What is it?

There are 5 types of viruses that causeviral hepatitis: HAV, HBV, HCV, HDV, HEV. They all damage the liver tissue. However, the viruses differ in the characteristics of the virus and at the clinical level- while all liver viruses can lead to an acute occurrence which can be asymptomatic, symptomatic or cause full blown hepatitis, only some of the viruses can cause a chronic occurrence, cirrhosis of the liver and even Hepatocelullar carncinoma. In viral hepatitis, three main signs were observed:
Increase in liver enzymes - ALT, AST, ALKP, GGT - These enzymes are found in the liver cells and therefore massive destruction of liver cells is manifested in an increase in the level of enzymes in the blood.
Increase in bilirubin ⇑ expressed in jaundice - bilirubin is a breakdown product of Heme from red blood cells that is metabolized in the liver and excreted into bile. When there is destruction of liver cells the level of bilirubin in the blood rises.
Impaired liver function - The liver is responsible for, among other things, the production of albumin and coagulation factors. Once there is inflammation in the liver, functions dependent on the production of these substances are impaired - an prolongation of the INR is seen as well as a decrease in the level of albumin in the blood. In severe cases, cirrhosis may also be seen on its marks.
Hepatitis A
HAV causes an acute illness that usually is self-limited within weeks.
Many times the occurrence is asymptomatic (especially in children), and in any case there is no chronic disease as a result of HAV.
The virus is common in African, Southeast Asian and South American countries - where hygiene is low.
Infection with the virus is done by passing viruses from the feces through the mouth towards the digestive tract.
Hepatitis B
The virus is common in Africa, Southeast Asia and South America. The main transmission and age of infection at a particular location depend on the percentage of carriers in the population: In places where the percentage of carriers is high, the main route of transmission is between mother and baby (and accordingly, the main age of infection is near birth), in places where the percentage of carriers is medium or low most of the infection is through blood and sex and age of infection ranges from childhood to adulthood. The course of HBV infection: The disease can progress from acute to chronic disease and even cirrhosis of the liver and liver cancer. Progression from the acute to chronic stage depends on age - over 90% of children will develop chronic disease following acute illness, while less than 5% of adults will develop chronic illness following acute illness. Chronic illness increases the risk of cirrhosis and cancer, liver transplantation or death.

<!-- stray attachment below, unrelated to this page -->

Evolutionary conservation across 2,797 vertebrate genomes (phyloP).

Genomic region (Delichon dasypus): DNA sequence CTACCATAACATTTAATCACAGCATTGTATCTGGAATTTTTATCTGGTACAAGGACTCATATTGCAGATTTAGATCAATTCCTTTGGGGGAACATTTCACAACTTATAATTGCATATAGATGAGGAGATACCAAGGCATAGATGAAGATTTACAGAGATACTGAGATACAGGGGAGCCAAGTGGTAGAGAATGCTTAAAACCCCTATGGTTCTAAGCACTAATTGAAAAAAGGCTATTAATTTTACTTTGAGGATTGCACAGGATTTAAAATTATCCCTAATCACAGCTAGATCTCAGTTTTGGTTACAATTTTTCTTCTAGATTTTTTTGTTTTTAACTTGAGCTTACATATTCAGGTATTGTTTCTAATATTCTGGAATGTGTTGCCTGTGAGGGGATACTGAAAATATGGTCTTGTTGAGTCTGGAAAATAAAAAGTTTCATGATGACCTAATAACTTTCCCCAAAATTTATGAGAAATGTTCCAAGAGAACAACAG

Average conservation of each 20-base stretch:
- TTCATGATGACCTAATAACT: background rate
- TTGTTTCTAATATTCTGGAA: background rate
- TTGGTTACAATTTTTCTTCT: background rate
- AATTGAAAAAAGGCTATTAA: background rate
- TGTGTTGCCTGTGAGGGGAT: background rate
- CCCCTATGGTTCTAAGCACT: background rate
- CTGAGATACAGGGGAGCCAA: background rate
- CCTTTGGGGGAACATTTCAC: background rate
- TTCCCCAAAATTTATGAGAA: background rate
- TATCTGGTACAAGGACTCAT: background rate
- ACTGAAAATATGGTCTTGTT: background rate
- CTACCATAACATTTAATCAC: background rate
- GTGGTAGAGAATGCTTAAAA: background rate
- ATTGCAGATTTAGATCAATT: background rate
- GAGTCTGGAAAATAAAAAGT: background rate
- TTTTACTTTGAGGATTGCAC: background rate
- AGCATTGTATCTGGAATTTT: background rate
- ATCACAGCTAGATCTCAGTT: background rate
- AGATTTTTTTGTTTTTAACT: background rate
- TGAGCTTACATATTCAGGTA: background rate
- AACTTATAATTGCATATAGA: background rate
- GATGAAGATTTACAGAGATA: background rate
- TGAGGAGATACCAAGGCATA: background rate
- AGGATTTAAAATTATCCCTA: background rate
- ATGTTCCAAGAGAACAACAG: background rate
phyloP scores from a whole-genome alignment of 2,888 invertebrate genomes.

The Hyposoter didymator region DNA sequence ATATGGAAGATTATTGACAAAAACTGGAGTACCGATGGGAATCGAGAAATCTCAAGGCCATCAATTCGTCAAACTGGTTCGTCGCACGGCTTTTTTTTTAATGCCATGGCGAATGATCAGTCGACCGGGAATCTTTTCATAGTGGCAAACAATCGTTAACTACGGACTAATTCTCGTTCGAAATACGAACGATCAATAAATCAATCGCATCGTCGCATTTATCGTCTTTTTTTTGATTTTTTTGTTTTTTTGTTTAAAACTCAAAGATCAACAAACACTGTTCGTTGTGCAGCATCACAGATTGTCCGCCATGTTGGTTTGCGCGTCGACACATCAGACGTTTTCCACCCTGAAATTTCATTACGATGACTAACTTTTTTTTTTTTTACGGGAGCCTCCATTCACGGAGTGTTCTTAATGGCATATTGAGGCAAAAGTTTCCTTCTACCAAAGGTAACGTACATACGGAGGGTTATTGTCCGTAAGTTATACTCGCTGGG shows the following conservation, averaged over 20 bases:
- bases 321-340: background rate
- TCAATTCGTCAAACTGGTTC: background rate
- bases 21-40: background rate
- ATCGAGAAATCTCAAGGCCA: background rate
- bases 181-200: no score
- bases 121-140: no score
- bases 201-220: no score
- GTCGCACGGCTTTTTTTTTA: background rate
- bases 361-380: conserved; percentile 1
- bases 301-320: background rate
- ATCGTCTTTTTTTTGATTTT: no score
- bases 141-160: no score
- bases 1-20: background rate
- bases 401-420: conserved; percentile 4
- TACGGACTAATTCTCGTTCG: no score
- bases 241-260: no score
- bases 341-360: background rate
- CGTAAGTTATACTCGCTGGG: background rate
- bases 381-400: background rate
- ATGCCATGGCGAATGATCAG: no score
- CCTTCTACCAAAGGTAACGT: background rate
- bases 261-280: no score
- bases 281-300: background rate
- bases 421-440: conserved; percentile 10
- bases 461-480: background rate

Hepatitis D-
It is not possible to be infected only with HDV and the person must be previously or simultaneously infected with HBV in order that the virus will exist in our bodies. 5% of those infected with HBV are also infected with HDV. Ways of transmission are the same as HBV and, here too, prevention is of high importancy.
Hepatitis C-
Risk factors for HCV today are IV drug users, unprotected sex, and non-sterile needles. In the past blood transfusions were a major risk factor but today they are scanned for HCV.
Hepatitis E-
Transmitted through contaminated food and contaminated water (in endemic places like India). In the vast majority of cases causes acute onset. It should be noted that pregnant women in the third trimester develop life-threatening disease with 15-25% mortality.

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Signs & symptoms

The most common symptoms of infection with the various viruses are flu-like symptoms - fatigue, muscle aches, headache, fever. Loss of appetite, nausea, vomiting, diarrhea, abdominal pain and jaundice.
hepatitis A - The clinical manifestation of HAV ranges from asymptomatic infection, especially in children and infants, to severe symptomatic disease, as they age. The chance of full blown hepatitis that can also lead to the need for a liver transplant increases as the infection occurs at an older age.
Hepatitis B - HBV incubation time is 1-4 months. Sometimes there is a prodrome that includes low fever and joint pain. 70% of cases are asymptomatic. The clinical manifestation of a chronic infection - is either asymptomatic, or without specific complaints (complaint of fatigue for example), to symptoms and signs of chronic liver disease.
Hepatitis C-
The acute phase of HCV is usually asymptomatic or has non-specific symptoms. The main problem is around the chronic infection - 75% of those acutely infected develop a chronic disease (and 25% will recover completely). Among those who develop chronic disease - within 20 years 10-20% will develop liver cirrhosis and among these patients 1-4% will develop cancer or liver failure. It is important to remember that the HCV symptoms are not limited to the liver only. There may be problems in a variety of systems: joint problems, eye problems, kidney problems (nephrotic syndrome, glomerulonephritis), rashes, Non Hodgkin's B cell lymphoma, cryoglobulinemia and more. Treatment for HCV also affects the extrahepatic symptoms.